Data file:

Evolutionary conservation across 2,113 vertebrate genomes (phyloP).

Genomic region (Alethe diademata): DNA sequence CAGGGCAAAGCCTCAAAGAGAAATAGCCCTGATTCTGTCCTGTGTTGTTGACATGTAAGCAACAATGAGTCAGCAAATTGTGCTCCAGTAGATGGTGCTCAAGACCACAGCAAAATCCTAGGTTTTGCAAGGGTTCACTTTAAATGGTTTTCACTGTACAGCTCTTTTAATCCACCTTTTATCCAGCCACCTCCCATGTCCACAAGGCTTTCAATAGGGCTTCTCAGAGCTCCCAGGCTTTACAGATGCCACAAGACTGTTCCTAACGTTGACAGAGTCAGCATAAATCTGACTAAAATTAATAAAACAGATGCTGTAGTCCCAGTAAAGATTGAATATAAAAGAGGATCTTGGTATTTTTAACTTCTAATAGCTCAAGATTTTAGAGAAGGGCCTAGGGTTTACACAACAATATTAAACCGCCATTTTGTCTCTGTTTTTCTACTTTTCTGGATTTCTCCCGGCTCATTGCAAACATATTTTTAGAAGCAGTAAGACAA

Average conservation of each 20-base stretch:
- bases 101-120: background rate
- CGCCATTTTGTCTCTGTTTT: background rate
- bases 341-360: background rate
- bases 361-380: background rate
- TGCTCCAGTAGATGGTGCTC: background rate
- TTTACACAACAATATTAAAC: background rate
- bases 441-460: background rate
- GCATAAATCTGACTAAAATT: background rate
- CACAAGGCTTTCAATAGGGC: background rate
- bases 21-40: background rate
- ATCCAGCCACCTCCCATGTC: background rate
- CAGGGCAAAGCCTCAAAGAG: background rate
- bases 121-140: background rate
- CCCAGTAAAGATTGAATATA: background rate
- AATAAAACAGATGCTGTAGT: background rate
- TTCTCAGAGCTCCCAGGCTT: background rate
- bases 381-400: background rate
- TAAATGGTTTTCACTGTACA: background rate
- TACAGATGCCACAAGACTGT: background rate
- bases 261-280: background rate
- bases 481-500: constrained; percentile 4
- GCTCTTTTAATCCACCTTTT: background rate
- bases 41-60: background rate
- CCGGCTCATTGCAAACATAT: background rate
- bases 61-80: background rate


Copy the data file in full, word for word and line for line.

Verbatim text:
Evolutionary conservation across 2,113 vertebrate genomes (phyloP).

Genomic region (Alethe diademata): DNA sequence CAGGGCAAAGCCTCAAAGAGAAATAGCCCTGATTCTGTCCTGTGTTGTTGACATGTAAGCAACAATGAGTCAGCAAATTGTGCTCCAGTAGATGGTGCTCAAGACCACAGCAAAATCCTAGGTTTTGCAAGGGTTCACTTTAAATGGTTTTCACTGTACAGCTCTTTTAATCCACCTTTTATCCAGCCACCTCCCATGTCCACAAGGCTTTCAATAGGGCTTCTCAGAGCTCCCAGGCTTTACAGATGCCACAAGACTGTTCCTAACGTTGACAGAGTCAGCATAAATCTGACTAAAATTAATAAAACAGATGCTGTAGTCCCAGTAAAGATTGAATATAAAAGAGGATCTTGGTATTTTTAACTTCTAATAGCTCAAGATTTTAGAGAAGGGCCTAGGGTTTACACAACAATATTAAACCGCCATTTTGTCTCTGTTTTTCTACTTTTCTGGATTTCTCCCGGCTCATTGCAAACATATTTTTAGAAGCAGTAAGACAA

Average conservation of each 20-base stretch:
- bases 101-120: background rate
- CGCCATTTTGTCTCTGTTTT: background rate
- bases 341-360: background rate
- bases 361-380: background rate
- TGCTCCAGTAGATGGTGCTC: background rate
- TTTACACAACAATATTAAAC: background rate
- bases 441-460: background rate
- GCATAAATCTGACTAAAATT: background rate
- CACAAGGCTTTCAATAGGGC: background rate
- bases 21-40: background rate
- ATCCAGCCACCTCCCATGTC: background rate
- CAGGGCAAAGCCTCAAAGAG: background rate
- bases 121-140: background rate
- CCCAGTAAAGATTGAATATA: background rate
- AATAAAACAGATGCTGTAGT: background rate
- TTCTCAGAGCTCCCAGGCTT: background rate
- bases 381-400: background rate
- TAAATGGTTTTCACTGTACA: background rate
- TACAGATGCCACAAGACTGT: background rate
- bases 261-280: background rate
- bases 481-500: constrained; percentile 4
- GCTCTTTTAATCCACCTTTT: background rate
- bases 41-60: background rate
- CCGGCTCATTGCAAACATAT: background rate
- bases 61-80: background rate